TOPSHOT - This picture taken on November 24, 2018 shows an Egyptian worker standing next to an opened intact sarcophagus containing a well-preserved mummy of a woman named 'Thuya' wrapped in linen, discovered by a French mission at the site of Tomb TT33 which dates to the 18th dynasty (16th-13th century BC) at the site of Tomb TT33 at Al-Assasif necropolis on the west bank of the Nile north of the southern Egyptian city of Luxor. - Located between the royal tombs at the Valley of the Queens and the Valley of the Kings, the Al-Assasif necropolis is the burial site of nobles and senior officials close to the pharaohs. (Photo by Khaled DESOUKI / AFP) (Photo credit should read KHALED DESOUKI/AFP/Getty Images)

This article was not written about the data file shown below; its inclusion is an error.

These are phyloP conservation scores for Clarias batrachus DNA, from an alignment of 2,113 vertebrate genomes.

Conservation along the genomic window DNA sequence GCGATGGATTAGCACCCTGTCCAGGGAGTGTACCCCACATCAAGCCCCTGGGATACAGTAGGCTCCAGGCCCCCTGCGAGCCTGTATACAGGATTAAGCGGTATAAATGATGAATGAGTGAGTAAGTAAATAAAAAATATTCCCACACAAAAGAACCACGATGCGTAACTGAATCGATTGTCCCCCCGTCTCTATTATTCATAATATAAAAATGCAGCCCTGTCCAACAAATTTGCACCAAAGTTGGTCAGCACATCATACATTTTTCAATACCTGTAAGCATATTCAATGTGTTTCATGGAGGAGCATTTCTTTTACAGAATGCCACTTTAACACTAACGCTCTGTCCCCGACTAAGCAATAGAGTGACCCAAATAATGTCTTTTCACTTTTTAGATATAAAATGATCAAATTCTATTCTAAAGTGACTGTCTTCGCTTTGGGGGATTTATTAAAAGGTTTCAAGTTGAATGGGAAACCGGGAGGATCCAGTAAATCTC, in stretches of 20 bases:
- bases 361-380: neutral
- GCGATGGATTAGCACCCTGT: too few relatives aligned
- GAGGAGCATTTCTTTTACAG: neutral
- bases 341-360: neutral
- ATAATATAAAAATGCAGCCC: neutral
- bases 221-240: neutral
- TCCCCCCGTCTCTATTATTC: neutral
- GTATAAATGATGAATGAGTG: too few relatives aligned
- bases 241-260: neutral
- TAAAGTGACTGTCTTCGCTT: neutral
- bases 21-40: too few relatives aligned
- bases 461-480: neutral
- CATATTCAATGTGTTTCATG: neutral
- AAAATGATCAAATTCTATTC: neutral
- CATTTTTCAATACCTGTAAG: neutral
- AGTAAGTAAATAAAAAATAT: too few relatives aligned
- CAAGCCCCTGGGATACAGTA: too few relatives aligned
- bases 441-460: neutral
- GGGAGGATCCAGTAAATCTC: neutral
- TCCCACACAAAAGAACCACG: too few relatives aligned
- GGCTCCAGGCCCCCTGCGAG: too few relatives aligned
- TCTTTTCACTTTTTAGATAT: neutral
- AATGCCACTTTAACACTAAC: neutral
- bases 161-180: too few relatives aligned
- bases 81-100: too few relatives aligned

This picture taken on November 24, 2018 shows an Egyptian worker standing next to an opened intact sarcophagus containing a well-preserved mummy of a woman named 'Thuya' wrapped in linen, discovered by a French mission at the site of Tomb TT33 which dates to the 18th dynasty (16th-13th century BC) at the site of Tomb TT33 at Al-Assasif necropolis on the west bank of the Nile north of the southern Egyptian city of Luxor. - Located between the royal tombs at the Valley of the Queens and the Valley of the Kings, the Al-Assasif necropolis is the burial site of nobles and senior officials close to the pharaohs. (Photo by Khaled DESOUKI / AFP) (Photo credit should read KHALED DESOUKI/AFP/Getty Images)